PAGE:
The report commissioned by the city of Westchester released last week described the shooting of Kenneth Chamberlain as “totally justified.” The report was soon denounced by the Chamberlain family.
Chamberlain was shot and killed in his own home last November by Officer Anthony Carelli in White Plains, N.Y., after he mistakenly set off his LifeAid Medical Alert pendant. Ironically, a call for help turned into the police confronting Chamberlain with a stun gun, shooting him with a beanbag and blasting him twice in the chest. Police said the 68-year-old retired corrections officer attacked them with a hatchet and knife and that their use of deadly force was in self-defense.
Maria Haberfeld, chair of the department of law and police science at the John Jay College of Criminal Justice, joined by a team of criminologists, made a “top-to-bottom” review of the White Plains Police Department’s policies and procedures.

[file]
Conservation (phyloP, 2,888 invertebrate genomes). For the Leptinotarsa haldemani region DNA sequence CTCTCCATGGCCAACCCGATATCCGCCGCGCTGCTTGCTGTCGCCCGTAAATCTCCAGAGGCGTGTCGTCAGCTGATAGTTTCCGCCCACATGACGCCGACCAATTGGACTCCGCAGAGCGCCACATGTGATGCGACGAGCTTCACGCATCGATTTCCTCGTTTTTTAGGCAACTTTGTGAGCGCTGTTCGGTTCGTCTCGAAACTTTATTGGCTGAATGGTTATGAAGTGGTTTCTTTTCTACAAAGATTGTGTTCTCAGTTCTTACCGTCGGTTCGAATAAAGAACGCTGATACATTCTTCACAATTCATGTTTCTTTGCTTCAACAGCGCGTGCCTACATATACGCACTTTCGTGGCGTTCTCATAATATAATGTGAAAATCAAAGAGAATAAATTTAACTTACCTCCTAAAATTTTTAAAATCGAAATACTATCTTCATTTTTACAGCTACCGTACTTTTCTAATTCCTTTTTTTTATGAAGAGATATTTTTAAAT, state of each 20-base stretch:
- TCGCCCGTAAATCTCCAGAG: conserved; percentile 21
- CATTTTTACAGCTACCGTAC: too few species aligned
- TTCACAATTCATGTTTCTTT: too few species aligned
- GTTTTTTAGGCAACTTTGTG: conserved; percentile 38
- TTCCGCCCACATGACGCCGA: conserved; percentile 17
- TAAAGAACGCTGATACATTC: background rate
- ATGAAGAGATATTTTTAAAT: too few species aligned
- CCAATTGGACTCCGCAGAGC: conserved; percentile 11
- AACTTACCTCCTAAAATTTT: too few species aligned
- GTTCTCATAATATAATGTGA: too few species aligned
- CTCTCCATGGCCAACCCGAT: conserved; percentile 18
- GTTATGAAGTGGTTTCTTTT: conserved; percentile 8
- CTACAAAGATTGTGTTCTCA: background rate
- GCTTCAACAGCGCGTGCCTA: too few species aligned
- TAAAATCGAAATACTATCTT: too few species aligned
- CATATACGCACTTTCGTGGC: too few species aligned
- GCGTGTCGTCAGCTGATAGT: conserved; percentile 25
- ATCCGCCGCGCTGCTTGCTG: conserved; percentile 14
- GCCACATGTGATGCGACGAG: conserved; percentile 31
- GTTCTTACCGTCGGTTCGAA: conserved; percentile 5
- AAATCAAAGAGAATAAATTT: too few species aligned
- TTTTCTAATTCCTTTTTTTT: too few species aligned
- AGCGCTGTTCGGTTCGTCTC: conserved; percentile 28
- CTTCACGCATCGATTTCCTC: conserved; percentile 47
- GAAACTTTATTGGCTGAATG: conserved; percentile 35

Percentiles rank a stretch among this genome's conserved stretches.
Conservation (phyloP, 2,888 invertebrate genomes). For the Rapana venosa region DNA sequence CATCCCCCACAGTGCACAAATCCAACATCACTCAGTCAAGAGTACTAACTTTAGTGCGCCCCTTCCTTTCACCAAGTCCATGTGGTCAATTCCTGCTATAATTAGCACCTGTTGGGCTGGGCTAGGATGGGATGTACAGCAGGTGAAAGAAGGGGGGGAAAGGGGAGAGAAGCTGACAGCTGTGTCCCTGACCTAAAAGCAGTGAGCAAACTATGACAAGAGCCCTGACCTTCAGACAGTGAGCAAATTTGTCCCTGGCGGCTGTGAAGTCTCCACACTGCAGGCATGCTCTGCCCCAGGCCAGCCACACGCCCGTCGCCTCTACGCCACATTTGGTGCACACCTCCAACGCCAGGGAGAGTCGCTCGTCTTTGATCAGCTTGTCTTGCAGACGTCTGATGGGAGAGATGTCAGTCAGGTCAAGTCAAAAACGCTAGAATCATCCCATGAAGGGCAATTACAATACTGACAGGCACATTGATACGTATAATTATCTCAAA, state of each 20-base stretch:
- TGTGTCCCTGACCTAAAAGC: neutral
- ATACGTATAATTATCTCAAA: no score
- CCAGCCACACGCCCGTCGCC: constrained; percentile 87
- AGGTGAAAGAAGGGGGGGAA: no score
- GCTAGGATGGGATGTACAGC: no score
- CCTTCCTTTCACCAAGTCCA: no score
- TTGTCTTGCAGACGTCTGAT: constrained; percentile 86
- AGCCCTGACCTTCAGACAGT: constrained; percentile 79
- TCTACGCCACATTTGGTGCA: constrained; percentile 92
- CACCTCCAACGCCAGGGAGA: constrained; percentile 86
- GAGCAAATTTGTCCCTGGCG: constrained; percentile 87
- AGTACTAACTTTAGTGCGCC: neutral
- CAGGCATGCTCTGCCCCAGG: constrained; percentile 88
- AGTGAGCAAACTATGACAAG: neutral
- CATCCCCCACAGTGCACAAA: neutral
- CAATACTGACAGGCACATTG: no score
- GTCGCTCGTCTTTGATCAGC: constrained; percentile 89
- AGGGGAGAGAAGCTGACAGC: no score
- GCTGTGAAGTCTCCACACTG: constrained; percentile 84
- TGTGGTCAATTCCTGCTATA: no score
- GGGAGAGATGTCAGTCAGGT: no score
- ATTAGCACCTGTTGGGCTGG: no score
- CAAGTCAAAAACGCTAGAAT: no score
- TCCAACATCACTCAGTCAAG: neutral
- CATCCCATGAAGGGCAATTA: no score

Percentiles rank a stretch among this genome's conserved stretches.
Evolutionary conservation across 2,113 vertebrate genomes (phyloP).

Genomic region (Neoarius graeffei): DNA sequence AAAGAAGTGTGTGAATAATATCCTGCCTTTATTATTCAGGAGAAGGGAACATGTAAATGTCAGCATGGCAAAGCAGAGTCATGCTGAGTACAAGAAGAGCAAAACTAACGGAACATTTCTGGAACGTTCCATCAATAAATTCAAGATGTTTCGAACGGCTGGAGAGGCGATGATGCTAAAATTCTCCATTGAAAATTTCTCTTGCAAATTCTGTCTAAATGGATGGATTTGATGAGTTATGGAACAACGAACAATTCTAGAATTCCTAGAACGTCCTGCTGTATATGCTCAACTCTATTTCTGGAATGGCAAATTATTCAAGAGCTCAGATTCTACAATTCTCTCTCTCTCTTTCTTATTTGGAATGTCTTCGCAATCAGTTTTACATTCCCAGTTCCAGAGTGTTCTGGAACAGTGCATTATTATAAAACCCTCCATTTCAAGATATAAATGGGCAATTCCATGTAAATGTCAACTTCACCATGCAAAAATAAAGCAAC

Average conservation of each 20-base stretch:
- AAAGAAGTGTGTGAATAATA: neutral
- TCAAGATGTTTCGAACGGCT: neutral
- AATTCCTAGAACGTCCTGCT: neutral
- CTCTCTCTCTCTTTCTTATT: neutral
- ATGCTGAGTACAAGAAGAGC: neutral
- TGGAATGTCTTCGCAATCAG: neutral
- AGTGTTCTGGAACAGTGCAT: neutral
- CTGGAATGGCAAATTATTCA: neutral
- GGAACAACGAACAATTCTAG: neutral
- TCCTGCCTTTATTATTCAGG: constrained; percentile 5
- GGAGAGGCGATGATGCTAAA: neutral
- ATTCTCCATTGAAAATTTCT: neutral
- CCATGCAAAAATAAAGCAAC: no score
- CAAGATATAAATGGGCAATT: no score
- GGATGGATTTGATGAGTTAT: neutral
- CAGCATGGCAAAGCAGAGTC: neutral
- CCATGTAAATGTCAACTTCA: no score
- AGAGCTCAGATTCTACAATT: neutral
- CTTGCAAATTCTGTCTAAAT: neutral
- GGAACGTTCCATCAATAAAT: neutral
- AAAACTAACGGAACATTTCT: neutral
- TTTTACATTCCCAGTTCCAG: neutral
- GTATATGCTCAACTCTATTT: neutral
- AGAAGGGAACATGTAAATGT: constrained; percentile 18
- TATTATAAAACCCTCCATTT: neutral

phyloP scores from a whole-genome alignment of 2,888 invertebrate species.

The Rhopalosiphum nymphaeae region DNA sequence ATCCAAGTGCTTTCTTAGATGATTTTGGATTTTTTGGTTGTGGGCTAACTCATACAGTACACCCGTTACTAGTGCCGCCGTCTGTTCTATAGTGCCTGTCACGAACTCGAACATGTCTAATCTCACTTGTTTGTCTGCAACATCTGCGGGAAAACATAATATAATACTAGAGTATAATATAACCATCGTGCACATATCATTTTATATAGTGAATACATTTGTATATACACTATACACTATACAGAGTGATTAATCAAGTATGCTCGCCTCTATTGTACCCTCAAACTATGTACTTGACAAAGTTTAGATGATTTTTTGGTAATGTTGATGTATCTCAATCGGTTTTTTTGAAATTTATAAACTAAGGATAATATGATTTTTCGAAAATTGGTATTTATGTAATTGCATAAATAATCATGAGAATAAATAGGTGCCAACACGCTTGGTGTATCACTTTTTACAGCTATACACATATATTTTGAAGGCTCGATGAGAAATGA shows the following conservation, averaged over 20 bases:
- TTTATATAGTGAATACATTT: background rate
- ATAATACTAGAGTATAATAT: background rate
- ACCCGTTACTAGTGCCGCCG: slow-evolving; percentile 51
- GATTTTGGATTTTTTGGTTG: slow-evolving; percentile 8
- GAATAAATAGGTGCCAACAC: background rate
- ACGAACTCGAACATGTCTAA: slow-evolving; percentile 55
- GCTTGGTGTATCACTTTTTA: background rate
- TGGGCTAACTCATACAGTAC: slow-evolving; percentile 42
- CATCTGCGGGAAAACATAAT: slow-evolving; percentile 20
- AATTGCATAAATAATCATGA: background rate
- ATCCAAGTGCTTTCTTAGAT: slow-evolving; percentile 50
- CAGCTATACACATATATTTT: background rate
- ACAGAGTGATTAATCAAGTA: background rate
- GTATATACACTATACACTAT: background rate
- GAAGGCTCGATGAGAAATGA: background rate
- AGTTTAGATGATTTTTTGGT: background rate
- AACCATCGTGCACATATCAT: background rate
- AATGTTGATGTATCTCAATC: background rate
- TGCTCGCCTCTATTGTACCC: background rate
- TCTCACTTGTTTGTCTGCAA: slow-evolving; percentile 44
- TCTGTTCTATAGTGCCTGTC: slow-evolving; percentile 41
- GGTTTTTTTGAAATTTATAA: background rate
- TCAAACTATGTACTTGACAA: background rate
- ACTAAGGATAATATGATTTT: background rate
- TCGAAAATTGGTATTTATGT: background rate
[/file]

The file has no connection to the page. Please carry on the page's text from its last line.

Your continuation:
The Chamberlain family, Law Enforcement of America and the White Plains-Greenburgh NAACP agree that the 83-page report that analyzed virtually every aspect of the department, including recruitment, training, staffing, discipline and operations, is a whitewash and renewed calls for independent oversight of law enforcement.
“This report is not worth the paper it is printed on,” said Damon Jones, president of the Westchester chapter of Blacks in Law Enforcement.
Lawyers for the Chamberlain family are raising issues of what they believe are problems of racial bias and brutality within the White Plains Police Department and are still waiting on the results of a criminal investigation by the U.S. attorney’s office.
“We are waiting for a decision from the U.S. attorney’s office as to whether or not they will indict any of the officers involved for federal criminal civil rights violations,” stated Chamberlain family lawyer Randy McLaughlin. “We are also filing a civil rights lawsuit against the city of White Plains and the police officers involved in the incident.”